Last weekend I took the family out to a U-pick apple orchard for a bit of fun. We’d planned it for a week and I was really looking forward to it. So when we woke up that morning to grey skies, a light drizzle with rain in the forecast, and temps in the single digits (Celsius), we almost canceled. As the morning progressed the weather lightened. After a coffee, it didn’t seem like such a bad idea. So we packed up and headed out of the city.
When we stepped out of the car, I immediately detected a problem: I hadn’t thought to pack hats or mitts for anyone. My pre-schooler, who absolutely REFUSES to wear pants was in a thin pair of leggings. It was the first really Fall-like weather we’d had and we were clearly unprepared. Luckily, we’re all pretty good sports and headed into the orchard anyway with our apple collecting baskets in hand and the knowledge that we wouldn’t be spending as much time at the farm as we’d first guessed. The rain stopped just after the tractor and wagon got us out the back orchard and we (2 adults and 2 pre-schoolers) picked for maybe a half hour or so. We loaded ourselves back on to the tractor and made it to the car just as the downpour started again.
It was only after we got home that I took a close look at what we had brought home with us — about 50 lbs of apples. I didn’t think it was possible to pick so much in such a short time, in the cold and rain, with our hands in our pockets for much of that time! “Well”, I said, “I guess we’re making applesauce this week”. In fact, it looks like we might be talking about apples for the rest of October. This was the first time I’d made such a quantity of applesauce. I don’t have one of these fancy peelers, so I did it all by hand. Next year, if I do this again next year, I will buy a fancy peeler (or fewer apples). I did it all by hand and the peeling just took so long. I spent about a day and a half to get through the entire batch of apples, peeling, chopping, cooking and then canning. By far, the cooking and canning were the easiest steps. I already had a collection of canning tools from experiments in previous summers.
I picked about equal quantities of Courtland, McIntosh, Red Delicious, and Honeygold because that’s what the orchard had and so that’s what I cooked. I had picked the Honeygold and Red Delicious with applesauce in mind and the McIntosh were a nice addition too. I think adding the Courtland was a bad idea. These apples stayed crisp well after the others had turned to mush and affected the texture just a bit.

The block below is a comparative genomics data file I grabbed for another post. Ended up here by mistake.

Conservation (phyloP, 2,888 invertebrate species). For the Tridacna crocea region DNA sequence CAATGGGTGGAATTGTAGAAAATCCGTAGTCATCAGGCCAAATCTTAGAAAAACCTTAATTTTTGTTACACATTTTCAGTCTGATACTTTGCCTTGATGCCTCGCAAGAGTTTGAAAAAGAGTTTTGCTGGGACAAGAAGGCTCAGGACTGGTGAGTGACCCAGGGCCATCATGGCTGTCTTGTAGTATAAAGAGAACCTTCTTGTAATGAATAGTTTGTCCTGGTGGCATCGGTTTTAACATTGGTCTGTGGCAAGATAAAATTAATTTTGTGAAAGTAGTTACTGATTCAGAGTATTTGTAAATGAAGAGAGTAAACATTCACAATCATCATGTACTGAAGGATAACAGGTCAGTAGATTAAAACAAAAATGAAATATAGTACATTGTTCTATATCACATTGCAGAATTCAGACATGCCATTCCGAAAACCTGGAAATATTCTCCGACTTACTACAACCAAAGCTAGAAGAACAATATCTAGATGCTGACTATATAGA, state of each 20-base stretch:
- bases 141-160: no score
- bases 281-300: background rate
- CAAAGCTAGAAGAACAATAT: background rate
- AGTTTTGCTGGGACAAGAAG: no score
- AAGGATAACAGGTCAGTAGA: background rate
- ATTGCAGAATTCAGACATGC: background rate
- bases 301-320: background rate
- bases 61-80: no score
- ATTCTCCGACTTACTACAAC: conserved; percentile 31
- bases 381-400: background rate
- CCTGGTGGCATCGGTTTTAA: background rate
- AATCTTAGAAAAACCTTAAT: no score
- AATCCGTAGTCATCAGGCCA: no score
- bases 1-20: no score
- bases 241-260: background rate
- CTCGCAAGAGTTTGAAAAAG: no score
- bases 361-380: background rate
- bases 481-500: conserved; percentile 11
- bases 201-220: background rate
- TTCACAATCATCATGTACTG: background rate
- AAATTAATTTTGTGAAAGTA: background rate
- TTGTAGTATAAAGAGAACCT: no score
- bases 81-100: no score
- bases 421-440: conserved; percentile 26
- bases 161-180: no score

I chopped the apples directly into my largest stock pot (taking one of each variety in turn) and then when it was full I added about a cup of water. Then, on to the stove with heat until boiling. I then simmered with occasional stirring until I had some apples that were soft enough to ‘squish’. The pot came off the heat and onto a towel on the counter where I mashed the cooked apples with a potato masher. I prefer a thick, almost chewy consistency to a smooth one, so the potato masher was a choice I made in spite of owning a stick blender. I added sugar and cinnamon to taste, which for my palette, turned out to be no sugar at all and maybe a teaspoon or two of cinnamon.
The applesauce then went into some clean and dried 500ml canning jars with snap lids. I processed in a boiling water canner for 25 minutes. Of course, one jar was left unprocessed and was moved directly into the refrigerator for immediate consumption.
Voila! Applesauce! I’m pretty happy with the final product and I do enjoy applesauce quite a bit. However, I’m seriously considering not making it again. I actually enjoy the jar I buy at the grocery store, the one whose ingredients list is “apples, water”. I’m not sure I get much out of making it myself. In the category of ‘make vs. buy’, do you make or buy your applesauce? Am I crazy to prefer the store-bought variety to a day of peeling apples?
If you want to give it a try, here are the websites that I used to guide my way:
1. A guideline for those who have the fancy equipment.
2. A guideline for those of us doing it by hand.
And finally, Happy Thanksgiving to our Canadian readers and a Happy Weekend to everyone else.